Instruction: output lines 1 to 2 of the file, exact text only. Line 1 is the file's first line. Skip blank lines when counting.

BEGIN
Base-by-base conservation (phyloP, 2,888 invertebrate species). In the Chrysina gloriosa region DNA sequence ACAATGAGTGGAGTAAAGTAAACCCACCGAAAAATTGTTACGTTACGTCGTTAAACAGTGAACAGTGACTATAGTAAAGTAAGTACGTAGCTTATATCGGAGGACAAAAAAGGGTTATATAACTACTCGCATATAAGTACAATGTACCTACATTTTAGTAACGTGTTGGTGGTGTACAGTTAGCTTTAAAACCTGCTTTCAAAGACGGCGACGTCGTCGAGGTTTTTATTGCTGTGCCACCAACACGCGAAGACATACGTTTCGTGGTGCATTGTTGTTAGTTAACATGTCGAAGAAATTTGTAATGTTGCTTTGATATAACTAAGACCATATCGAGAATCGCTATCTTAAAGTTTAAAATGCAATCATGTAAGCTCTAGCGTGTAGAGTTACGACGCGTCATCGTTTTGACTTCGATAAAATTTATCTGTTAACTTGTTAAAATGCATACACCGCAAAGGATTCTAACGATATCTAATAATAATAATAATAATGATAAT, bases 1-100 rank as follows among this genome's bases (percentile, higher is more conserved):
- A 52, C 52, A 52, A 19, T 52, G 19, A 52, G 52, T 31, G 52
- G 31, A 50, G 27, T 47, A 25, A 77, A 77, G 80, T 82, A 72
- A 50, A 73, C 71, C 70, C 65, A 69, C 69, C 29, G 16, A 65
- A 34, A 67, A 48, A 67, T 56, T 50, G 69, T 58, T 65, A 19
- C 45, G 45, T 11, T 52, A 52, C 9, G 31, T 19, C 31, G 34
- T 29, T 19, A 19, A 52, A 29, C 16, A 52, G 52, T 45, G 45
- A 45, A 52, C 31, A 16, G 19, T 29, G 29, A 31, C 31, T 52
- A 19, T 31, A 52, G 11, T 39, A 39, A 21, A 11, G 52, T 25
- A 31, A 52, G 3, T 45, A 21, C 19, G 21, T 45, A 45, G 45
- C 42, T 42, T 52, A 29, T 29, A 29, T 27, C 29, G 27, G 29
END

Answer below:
Base-by-base conservation (phyloP, 2,888 invertebrate species). In the Chrysina gloriosa region DNA sequence ACAATGAGTGGAGTAAAGTAAACCCACCGAAAAATTGTTACGTTACGTCGTTAAACAGTGAACAGTGACTATAGTAAAGTAAGTACGTAGCTTATATCGGAGGACAAAAAAGGGTTATATAACTACTCGCATATAAGTACAATGTACCTACATTTTAGTAACGTGTTGGTGGTGTACAGTTAGCTTTAAAACCTGCTTTCAAAGACGGCGACGTCGTCGAGGTTTTTATTGCTGTGCCACCAACACGCGAAGACATACGTTTCGTGGTGCATTGTTGTTAGTTAACATGTCGAAGAAATTTGTAATGTTGCTTTGATATAACTAAGACCATATCGAGAATCGCTATCTTAAAGTTTAAAATGCAATCATGTAAGCTCTAGCGTGTAGAGTTACGACGCGTCATCGTTTTGACTTCGATAAAATTTATCTGTTAACTTGTTAAAATGCATACACCGCAAAGGATTCTAACGATATCTAATAATAATAATAATAATGATAAT, bases 1-100 rank as follows among this genome's bases (percentile, higher is more conserved):
- A 52, C 52, A 52, A 19, T 52, G 19, A 52, G 52, T 31, G 52